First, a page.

WARSAW, Poland -- The country's Roman Catholic bishops demanded this week that Poland abolish the constitutional separation of church and state.
They asked instead that Poland's fundamental charter be rewritten to reflect the majority's Catholic morality.
"We consider it essential to include in the text of the constitution the highest values of the Polish nation . . . values strictly connected with the history of the evangelization of society," the bishops said in a communique.
"The time has come to throw out that damaging and mistaken simplification, unfortunately well established in the social consciousness, according to which the secular nature of the state is presented as the fundamental and pretty nearly only guarantee of citizens' freedom and equality under the law."
It was necessary, the bishops' communique said, to "eliminate theformula on the separation of church and state" as a relic of "totalitarianism."
The constitution dates to 1952 but includes some amendments made after Solidarity ousted the Communists from power two years ago.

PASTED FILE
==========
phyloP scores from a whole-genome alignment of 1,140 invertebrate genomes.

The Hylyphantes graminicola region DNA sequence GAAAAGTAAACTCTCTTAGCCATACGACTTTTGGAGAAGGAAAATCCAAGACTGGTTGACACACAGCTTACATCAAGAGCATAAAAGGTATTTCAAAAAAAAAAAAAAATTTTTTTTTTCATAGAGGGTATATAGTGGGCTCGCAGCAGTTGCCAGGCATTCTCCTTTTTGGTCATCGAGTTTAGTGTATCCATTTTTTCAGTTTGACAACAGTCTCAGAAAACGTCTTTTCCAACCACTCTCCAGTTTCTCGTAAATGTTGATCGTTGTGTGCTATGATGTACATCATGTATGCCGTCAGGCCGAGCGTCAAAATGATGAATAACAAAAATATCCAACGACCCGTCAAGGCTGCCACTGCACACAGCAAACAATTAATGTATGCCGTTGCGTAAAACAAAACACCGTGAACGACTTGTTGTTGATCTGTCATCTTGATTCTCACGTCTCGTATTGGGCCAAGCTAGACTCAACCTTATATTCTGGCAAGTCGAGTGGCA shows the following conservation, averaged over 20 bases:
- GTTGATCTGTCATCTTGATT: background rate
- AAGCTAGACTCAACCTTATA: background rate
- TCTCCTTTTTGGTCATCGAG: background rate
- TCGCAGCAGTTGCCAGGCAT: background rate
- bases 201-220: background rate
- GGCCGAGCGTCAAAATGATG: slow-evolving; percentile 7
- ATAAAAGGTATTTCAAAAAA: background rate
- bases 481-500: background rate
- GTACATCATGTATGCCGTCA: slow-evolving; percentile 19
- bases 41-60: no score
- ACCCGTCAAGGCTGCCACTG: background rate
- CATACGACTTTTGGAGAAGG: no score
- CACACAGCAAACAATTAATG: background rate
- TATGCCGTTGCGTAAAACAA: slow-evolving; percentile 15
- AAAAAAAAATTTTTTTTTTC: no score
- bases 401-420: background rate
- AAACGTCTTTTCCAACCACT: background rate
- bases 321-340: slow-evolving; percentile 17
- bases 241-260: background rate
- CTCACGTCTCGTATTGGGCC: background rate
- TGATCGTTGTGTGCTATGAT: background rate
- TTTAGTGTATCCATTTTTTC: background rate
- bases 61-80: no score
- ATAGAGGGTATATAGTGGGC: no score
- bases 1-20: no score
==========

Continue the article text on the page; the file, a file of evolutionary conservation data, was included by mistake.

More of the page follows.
A new version is being drafted and was to have been ready by May 3, when Poland celebrates the bicentenary of a watershed 1791 constitution. Disagreements, some concerning the church role in the state, have delayed the work.
The Roman Catholic Church in Poland was historically a secular power. The May 3 constitution of revered memory began with the words, "In the name of God and the Holy Trinity." The Roman Catholic primate functioned as the interrex, the head of state between the death of one king and the succession of another. The episcopate accumulated vast properties and made alliances with the rulers, although humble priests did defend their parishioners when Poland was partitioned by its neighbors in 1795.
Now the church appears once more to want joint rule. The bishops wrote this week, "Especially strong emphasis should be placed on the need for common action by the state and the Catholic Church, on which depends the good of individuals, the vast majority of whom are simultaneously members of both communities."
The "good of individuals," according to the bishops, includes defense of life from the moment of conception, religious instruction in state schools and a ban on pornography,all of which the clerics want written into the new constitution.
The Senate, or upper house of Parliament, dominated 99 percent by Solidarity Catholics, even wants to begin the new constitution with the phrase from the 1791 document, "In the name of God . . . "
The Sejm (lower house) is more secular, preferring simply to describe Poland as "a democratic state of law."
The two houses are to vote on the new constitution after autumn elections that are likely to return more Catholics than secularists.